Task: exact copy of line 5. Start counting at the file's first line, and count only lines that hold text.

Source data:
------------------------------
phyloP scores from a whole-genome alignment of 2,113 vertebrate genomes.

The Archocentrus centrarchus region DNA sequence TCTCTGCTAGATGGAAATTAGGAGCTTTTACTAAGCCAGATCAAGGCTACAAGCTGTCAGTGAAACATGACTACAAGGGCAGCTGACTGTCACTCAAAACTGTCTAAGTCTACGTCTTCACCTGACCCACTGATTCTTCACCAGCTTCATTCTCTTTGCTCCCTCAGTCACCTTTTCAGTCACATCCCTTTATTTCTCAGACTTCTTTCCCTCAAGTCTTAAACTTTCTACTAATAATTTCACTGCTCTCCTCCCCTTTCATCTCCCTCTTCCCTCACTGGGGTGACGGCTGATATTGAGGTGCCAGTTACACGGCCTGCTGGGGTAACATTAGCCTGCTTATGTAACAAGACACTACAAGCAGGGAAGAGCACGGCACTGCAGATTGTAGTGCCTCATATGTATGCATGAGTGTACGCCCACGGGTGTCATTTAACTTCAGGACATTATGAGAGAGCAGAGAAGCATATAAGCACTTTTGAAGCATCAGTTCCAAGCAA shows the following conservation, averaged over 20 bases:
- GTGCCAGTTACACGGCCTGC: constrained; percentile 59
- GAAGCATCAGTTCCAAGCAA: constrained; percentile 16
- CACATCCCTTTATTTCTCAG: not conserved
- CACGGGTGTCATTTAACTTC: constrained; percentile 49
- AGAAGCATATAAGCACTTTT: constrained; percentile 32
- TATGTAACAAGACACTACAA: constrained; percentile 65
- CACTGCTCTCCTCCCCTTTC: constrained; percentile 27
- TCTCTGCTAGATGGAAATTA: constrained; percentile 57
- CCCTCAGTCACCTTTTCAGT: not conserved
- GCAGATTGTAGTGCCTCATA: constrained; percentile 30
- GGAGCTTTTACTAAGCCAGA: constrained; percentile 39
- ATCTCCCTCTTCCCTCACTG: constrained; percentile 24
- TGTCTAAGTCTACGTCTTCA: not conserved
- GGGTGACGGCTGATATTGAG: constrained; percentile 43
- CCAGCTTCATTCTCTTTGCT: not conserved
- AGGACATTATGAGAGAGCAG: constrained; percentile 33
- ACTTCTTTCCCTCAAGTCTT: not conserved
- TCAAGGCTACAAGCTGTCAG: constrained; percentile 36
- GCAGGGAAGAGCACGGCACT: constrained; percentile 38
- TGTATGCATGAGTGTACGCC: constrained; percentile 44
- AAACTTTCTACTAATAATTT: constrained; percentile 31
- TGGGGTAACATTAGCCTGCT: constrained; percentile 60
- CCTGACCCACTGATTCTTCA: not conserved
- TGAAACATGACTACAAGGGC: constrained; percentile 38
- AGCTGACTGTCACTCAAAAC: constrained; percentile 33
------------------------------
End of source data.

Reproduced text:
- CACATCCCTTTATTTCTCAG: not conserved